Around the Web on 3-29-06

Wednesday, March 29, 2006

On Being a Mistrusted Minority

Andy points out a small problem with a recent poll that named "atheists" as America's "least trusted minority".

The problem with this poll is that is it based upon a term which is a negative. Atheism simply describes what you are not. It does not describe what you are. Thus, when you ask someone what they think about an atheist, who knows what is in their head.
Amen, brother!

Accent Test

I run into one of these once in awhile. Although I grew up in Mississippi and have now lived in Texas for almost half my life, I scored only a "57% Dixie." (HT: Eric Scheie)

Fan Girl Returns!

In reaction to Nick Provenzo's recent posts on Jack Wakeland, Jennifer Snow does a very good job of presenting the essence of Wakeland's arguments concerning the prosecution of the war.
Mr. Wakeland's support of Bush's "Forward Strategy of Freedom", in my understanding, is based on the fact that it means Bush has recognized two truths: that the real battle here is an ideological one, and that we have to stick with it until we win. While Bush hasn't been fantastic about finding and applying the correct strategies to realize either of these goals, he HAS been consistent in maintaining that there is an ideological battle and that we have to stick with it. In that respect, his floundering efforts deserve our support.
I myself have been sympathetic to the Forward Strategy of Freedom until very recently, when it became increasingly apparent that the outcome might be that America ends up establishing Islamic states, and that Bush does not seem terribly bothered by that. In that last respect, Bush does fail to appreciate the ideological nature of this conflict. While we must battle multiculturalists at home, as Jennifer correctly points out, a result favorable to the Islamic Totalitarians is likely to backfire.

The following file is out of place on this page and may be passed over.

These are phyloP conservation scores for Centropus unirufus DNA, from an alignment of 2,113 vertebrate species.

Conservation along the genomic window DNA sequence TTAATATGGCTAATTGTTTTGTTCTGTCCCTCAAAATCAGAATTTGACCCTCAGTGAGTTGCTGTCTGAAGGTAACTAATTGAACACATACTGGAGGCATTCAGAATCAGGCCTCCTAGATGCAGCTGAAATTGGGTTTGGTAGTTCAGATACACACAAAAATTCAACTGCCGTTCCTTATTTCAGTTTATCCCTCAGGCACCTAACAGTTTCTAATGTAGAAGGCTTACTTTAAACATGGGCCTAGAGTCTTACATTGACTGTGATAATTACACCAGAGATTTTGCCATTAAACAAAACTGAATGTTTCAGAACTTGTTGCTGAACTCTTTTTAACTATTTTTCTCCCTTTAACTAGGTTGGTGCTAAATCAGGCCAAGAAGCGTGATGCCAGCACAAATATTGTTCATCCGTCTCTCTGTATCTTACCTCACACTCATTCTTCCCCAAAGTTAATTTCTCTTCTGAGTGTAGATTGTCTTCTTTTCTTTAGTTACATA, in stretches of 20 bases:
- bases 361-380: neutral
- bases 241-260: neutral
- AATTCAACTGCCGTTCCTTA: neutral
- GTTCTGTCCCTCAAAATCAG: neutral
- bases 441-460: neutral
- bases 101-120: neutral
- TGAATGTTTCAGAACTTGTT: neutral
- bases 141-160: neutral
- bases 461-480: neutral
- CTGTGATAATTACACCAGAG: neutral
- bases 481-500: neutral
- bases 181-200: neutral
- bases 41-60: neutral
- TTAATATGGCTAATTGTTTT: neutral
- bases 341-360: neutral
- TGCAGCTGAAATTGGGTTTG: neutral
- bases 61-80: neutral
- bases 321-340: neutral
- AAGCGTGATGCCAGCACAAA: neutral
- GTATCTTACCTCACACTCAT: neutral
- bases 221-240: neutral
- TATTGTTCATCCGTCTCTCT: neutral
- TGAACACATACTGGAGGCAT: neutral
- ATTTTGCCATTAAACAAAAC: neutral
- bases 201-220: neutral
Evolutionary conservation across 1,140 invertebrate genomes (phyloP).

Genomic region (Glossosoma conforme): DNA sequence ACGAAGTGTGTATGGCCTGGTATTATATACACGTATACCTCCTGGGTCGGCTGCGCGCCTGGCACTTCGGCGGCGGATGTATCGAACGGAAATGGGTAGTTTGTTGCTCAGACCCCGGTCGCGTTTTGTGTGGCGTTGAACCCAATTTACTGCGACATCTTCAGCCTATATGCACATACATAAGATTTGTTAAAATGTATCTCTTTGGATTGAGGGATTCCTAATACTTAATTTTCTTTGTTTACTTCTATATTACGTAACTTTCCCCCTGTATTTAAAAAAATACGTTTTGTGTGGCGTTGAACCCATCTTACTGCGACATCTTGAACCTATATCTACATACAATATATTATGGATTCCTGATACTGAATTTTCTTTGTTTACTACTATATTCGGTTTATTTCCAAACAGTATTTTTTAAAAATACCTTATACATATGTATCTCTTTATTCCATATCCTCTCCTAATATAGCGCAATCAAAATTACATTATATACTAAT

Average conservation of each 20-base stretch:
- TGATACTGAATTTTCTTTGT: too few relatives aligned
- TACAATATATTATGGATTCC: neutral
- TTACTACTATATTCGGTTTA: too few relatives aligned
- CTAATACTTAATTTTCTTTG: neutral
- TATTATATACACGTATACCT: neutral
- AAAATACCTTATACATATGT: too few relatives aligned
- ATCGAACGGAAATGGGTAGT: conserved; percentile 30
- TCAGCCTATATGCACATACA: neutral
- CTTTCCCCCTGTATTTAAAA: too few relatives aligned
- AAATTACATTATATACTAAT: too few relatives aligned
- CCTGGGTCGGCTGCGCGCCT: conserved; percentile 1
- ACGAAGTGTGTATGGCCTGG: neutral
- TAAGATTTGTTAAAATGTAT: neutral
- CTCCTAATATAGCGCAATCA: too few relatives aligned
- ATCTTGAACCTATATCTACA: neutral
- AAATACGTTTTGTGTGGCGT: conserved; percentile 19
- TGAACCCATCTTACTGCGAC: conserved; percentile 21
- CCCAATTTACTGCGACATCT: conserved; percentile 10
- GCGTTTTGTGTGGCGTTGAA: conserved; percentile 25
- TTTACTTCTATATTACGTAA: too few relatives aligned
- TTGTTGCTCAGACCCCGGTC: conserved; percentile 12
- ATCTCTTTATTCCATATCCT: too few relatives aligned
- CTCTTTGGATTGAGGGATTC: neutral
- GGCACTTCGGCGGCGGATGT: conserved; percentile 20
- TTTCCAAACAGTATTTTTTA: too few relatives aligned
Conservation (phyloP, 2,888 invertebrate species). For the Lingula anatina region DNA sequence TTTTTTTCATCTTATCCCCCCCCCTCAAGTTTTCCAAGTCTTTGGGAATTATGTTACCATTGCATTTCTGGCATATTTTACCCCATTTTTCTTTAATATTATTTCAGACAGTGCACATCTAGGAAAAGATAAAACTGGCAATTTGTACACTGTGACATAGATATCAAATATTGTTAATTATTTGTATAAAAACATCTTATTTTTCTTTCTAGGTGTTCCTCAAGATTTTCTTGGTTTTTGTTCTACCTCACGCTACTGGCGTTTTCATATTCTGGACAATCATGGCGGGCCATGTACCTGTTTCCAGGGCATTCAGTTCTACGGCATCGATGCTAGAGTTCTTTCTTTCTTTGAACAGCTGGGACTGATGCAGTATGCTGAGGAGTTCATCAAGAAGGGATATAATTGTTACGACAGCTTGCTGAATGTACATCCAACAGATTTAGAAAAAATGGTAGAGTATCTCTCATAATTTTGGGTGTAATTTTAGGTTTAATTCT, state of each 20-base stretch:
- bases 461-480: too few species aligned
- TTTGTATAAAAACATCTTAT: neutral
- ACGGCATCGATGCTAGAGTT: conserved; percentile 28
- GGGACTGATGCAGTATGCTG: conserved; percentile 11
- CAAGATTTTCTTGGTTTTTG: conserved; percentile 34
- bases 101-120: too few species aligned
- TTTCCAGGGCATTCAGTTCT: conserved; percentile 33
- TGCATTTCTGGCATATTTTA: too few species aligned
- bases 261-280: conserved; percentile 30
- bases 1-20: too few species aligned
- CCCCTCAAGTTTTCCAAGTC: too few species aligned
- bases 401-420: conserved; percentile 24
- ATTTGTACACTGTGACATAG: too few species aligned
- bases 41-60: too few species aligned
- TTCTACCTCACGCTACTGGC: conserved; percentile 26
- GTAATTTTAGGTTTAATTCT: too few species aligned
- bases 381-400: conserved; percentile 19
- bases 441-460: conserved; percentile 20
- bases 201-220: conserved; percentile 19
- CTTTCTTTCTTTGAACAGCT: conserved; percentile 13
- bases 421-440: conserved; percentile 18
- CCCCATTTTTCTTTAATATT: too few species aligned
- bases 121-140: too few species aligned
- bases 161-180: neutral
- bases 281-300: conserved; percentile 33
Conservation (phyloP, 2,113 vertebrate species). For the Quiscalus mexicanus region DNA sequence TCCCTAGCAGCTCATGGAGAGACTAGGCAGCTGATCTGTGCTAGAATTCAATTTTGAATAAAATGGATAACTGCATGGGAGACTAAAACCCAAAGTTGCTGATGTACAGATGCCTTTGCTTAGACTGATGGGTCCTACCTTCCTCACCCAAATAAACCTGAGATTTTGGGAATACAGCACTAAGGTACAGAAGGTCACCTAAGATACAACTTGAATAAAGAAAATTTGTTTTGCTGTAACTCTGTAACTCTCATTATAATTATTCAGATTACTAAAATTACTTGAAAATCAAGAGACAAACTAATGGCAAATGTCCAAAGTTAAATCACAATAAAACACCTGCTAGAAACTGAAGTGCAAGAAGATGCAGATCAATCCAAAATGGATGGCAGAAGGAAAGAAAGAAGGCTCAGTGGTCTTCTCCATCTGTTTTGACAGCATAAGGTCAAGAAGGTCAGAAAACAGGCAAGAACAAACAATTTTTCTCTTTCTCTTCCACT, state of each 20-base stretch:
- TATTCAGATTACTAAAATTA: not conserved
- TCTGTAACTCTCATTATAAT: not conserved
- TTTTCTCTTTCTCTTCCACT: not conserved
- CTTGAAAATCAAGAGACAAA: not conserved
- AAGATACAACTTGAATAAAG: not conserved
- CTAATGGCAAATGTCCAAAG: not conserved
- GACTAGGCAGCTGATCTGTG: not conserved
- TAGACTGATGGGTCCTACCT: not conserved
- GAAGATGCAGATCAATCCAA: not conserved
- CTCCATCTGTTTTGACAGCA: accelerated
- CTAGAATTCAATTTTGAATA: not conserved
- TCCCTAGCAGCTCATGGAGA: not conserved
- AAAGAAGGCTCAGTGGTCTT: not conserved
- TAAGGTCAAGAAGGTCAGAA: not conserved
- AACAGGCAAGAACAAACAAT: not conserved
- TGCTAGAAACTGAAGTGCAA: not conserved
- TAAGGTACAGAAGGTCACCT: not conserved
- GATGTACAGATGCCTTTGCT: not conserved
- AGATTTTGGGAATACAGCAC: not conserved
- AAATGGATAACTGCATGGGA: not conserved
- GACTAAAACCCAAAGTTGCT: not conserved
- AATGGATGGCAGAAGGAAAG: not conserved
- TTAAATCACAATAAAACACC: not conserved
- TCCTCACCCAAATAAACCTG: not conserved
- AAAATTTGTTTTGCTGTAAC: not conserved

One thing I thought of during my own recent consideration of the Provenzo pieces comes up again now. It is the thing that both necessitated Jennifer's exposition of Wakeland's argument and got mentioned in the comments on Nick's blog: TIA Daily has very little of its war commentary freely available on the web. Given that Wakeland's position is not widely held among Objectivists, I think that TIA Daily is doing itself no favors by not at least publishing more of this material on the web, as it used to do regularly at its blog so people can more easily evaluate its commentary for themselves.

Much of the war commentary at TIA Daily seems more speculative to me, often being either (1) an exploration of how best our society, self-limited by incorrect philosophical ideas as it is, can fight the war or (2) along the lines of an exploration of how societies evolve from primitive tyranny to freedom. Given that Ayn Rand held that ideas move history, examining history as it unfolds can yield useful insights. This is how I have taken much of the commentary at TIA Daily, and I have never myself been under the impression that Wakeland or anyone else there preferred the Forward Strategy to a proper subjugation of our enemies.

Other bloggers who have commented on Provenzo's essays are myself, Jim Woods, and Mike N. In the last, Mike elaborates on a point that I made on whether we would, as the "Kerry Objectivists" held leading up to the election, be better off with Kerry in office now. (Specifically, I question whether we would have much access to the alternative news media we are sometimes in danger of taking for granted.) Also, Gideon Reich commented on the debate over Bush some time ago here.

On the Kerry question -- and speaking solely for myself here -- I have to say that I disagree with Nick when he says, that the "[D]ebate [over the '04 elections] was worth whatever the odds were that Objectivist votes could swing the election, which was somewhere between zero and nill." To the contrary, no matter who runs in the next race, it is a sucker bet we will be unhappy with his prosecution of the war. We would do well to learn as much as we can from the '04 race beforehand. Let's pay very close attention to which candidate will most likely continue to respect our right to dissent!

Allah to Moslem Mystics: Jump in a lake.